IMF: “Growth in Caucasian countries remains volatile and relies mainly on energy resources”

IMF: “Growth in Caucasian countries remains volatile and relies mainly on energy resources”

“CCA countries have attained significant economic achievements over the two decades following their independence. The growth rates of these countries exceed the growth rates of many other countries. They also saw a decrease in poverty. Inflation has dramatically decreased from the high levels of 1990s, interest rates also decreased,” the WEO read. “The financial sector is developing, as evidenced by the growth in deposits and lending. Fiscal policy has generally succeeded to create buffer reserves before the global crisis, and many CCA countries rationally used these reserves to support growth and protect the population’s most vulnerable segments, when the crisis swept across the region. Alongside with this, it is still necessary to further improve economic performance and there are still great opportunities for such an improvement.”

According to the WEO’s authors, the growth in CCA countries remains volatile and relies mainly on energy resources, other stock exchange commodities and money transfers.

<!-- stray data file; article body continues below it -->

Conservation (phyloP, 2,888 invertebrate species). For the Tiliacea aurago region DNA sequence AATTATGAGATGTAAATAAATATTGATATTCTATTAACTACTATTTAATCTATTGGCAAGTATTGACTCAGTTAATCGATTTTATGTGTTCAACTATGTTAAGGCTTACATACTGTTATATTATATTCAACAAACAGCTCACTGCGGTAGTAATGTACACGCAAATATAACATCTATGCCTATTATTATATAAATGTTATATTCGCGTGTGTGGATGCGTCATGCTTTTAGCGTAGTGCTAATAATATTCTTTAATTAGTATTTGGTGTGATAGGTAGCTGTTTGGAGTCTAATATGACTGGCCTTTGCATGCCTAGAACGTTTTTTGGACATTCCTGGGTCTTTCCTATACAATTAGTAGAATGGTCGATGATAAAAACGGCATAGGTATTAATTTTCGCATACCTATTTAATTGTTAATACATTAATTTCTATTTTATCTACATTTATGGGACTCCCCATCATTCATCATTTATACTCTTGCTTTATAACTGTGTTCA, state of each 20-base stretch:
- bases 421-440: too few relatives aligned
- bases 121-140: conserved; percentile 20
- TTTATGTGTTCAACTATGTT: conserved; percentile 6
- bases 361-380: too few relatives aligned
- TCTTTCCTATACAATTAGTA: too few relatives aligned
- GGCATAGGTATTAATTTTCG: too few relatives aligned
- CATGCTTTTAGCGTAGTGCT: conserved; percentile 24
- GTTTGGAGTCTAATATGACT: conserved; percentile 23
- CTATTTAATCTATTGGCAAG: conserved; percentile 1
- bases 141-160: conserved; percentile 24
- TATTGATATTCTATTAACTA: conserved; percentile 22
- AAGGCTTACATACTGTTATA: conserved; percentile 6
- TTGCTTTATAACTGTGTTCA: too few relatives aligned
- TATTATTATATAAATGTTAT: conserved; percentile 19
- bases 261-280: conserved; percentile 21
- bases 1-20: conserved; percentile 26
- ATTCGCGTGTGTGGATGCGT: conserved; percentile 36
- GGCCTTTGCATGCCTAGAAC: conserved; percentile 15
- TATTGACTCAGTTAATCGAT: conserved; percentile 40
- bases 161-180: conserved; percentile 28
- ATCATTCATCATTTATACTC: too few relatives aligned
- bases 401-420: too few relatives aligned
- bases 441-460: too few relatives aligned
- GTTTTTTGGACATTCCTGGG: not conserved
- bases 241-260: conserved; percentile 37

“Inflation also remains volatile like the economic growth, and the real interest rates, as a rule, did not decrease, creating negative stimuli to financial intermediation. The region’s central banks often lack independence, and procyclical monetary policy is being held, while the high dollarization degree reflects the weak trust in many CCA countries. The progress in restoring fiscal positions and buffer budget stocks after the crisis is irregular.

Non-oil revenues remain low in CCA countries that are rich in natural resources. Their demands for social and capital expenditures are usually significant and quasi-fiscal activities that are supported by targeted lending are widespread, the report said.

CCA countries can take advantage of the opportunity provided by high commodity prices and money transfer flows, in order to conduct large-scale reforms and in the medium term to move into the emerging market countries category.

These reforms can be directed at the basic structural barriers standing on the path of growth and on eliminating them, as well as significantly strengthening the foundations of fiscal, monetary and financial sector policies, thus creating the conditions for further growth, which would be faster, more stable and more comprehensive.

“A recent analysis showed that with the gradual transition of the CCA countries in the next decade solely to the world average of efficiency of economic policy, these countries can achieve significant increases in GDP. Moreover, the sooner these reforms are carried out, the greater the increase in revenues,” the report said.

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